This study has two objectives: first, to survey and examine how the introduction of foreign capital after Korea’s liberation from Japan has affected Korea’s economic growth; and, second, to analyze in detail how the foreign capital has affected the Korean national economy.
Lacking much of the capital necessary to fuel its industrialization, South Korea set out to modernize its industrial structure and develop a pool of fixed capital through an export-centric economic strategy. Foreign capital allowed Korea to import capital goods, technology, and professional expertise from advanced economies, thereby improving the productivity and competitiveness of Korean industries, while also providing greater financial resources for investment in export-oriented industries. This, in turn, has further fueled Korea’s economic growth and rising income level, increased Koreans’ marginal propensity to save, and ultimately reduced the Korean economy’s dependence on foreign capital.
Nevertheless, the introduction of foreign capital into the Korean economy has also had its downsides. The amount of foreign capital that came in to Korea in the 1950s amounted to 13.7 percent of the gross national product (GNP), but it was barely enough to help Korea realize its goals of increasing the number of jobs, improving its trade balance, and achieving rapid economic growth. Stagnation persisted until 1961, despite Korea’s maintained 13-percent range of foreign capital influxes.
Interestingly, the Korean economy began to accelerate in 1962, when the amount of foreign capital was reduced to 7.4 percent of the GNP. However, a careful analysi of the impact of foreign capital on the national economy should not be focused solely on these numbers, but should take into account how foreign capital has affected Korea’s economic growth, helped Korean industries form their own pool of capital, contributed to economic development, and benefitted Koreans’ efforts to raise their own capital for industrialization. Most importantly, this kind of analysis should also enable us to determine what kind or mode of economic cooperation with other countries will help Korea maintain and improve its trade balance.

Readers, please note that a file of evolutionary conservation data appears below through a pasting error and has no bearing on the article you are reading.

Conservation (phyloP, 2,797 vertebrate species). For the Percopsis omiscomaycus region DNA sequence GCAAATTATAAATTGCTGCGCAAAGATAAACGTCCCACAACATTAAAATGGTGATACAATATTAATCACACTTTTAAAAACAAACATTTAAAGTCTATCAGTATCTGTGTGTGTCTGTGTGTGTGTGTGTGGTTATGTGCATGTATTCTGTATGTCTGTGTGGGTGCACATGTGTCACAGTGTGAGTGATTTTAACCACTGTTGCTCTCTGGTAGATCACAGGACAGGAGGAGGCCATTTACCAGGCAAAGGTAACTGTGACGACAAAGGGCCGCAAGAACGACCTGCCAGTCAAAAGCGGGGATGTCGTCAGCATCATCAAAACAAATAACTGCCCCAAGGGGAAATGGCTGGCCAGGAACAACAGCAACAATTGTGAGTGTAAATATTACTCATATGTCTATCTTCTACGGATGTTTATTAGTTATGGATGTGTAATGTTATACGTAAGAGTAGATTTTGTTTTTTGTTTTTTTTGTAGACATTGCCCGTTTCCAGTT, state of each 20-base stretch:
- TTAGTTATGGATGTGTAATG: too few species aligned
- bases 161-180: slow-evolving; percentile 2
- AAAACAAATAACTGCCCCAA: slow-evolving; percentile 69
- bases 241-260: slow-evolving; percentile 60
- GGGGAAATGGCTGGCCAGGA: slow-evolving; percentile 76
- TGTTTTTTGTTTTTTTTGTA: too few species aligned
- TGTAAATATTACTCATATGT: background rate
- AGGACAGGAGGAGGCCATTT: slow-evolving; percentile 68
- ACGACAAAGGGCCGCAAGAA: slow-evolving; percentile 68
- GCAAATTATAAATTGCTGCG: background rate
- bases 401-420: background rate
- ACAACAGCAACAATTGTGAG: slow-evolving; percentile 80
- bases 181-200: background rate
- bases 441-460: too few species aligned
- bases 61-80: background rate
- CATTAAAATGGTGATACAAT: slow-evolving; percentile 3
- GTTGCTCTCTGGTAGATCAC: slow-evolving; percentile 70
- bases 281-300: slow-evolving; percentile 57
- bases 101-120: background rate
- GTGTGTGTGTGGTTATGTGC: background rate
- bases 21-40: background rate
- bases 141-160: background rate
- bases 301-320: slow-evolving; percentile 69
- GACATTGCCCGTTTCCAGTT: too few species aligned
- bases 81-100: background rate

Introduction of foreign capital into Korea gave Koreans greater spending power, thus improving consumers’ welfare. It also increased Koreans’ propensity to save, thereby providing the resources for Korea’s economic growth. By enhancing the Korean economy’s capacity for collection and exportation, foreign capital has also set a pattern of high growth and high propensity to save. Despite this, Korea is still trapped in a stage of economic development that requires much financial and capital assistance from abroad.
The Korean economy can escape the current predicament only by eliminating the external obstacles to its growth. To this end, the Korean government and industries ought to form active capital partnerships abroad to secure increasing amounts of foreign capital from the international financial market that serve Korean interests. Foreign capital is still needed to expand and strengthen the Korean plant-building, heavy, and chemical industries that are machinery-heavy and export-oriented. The Korean heavy and chemical industries, in particular, will need to play bigger roles in ensuring the continued growth of the Korean economy by adopting advanced technologies from abroad. Technological progress is crucial in order for Korean businesses to engage in capital transactions with their counterparts in advanced countries on an equal footing.
- 외자도입의 국민경제적 효과분석(Analysis of the impact of foreign capital on the national economy)
외자도입의 국민경제적 효과분석(Analysis of the impact of foreign capital on the national economy)
[서울] : 한국개발연구원
|Series Title; No||정책연구시리즈 / 78-03|
|Subject||Economy < Direct Investment|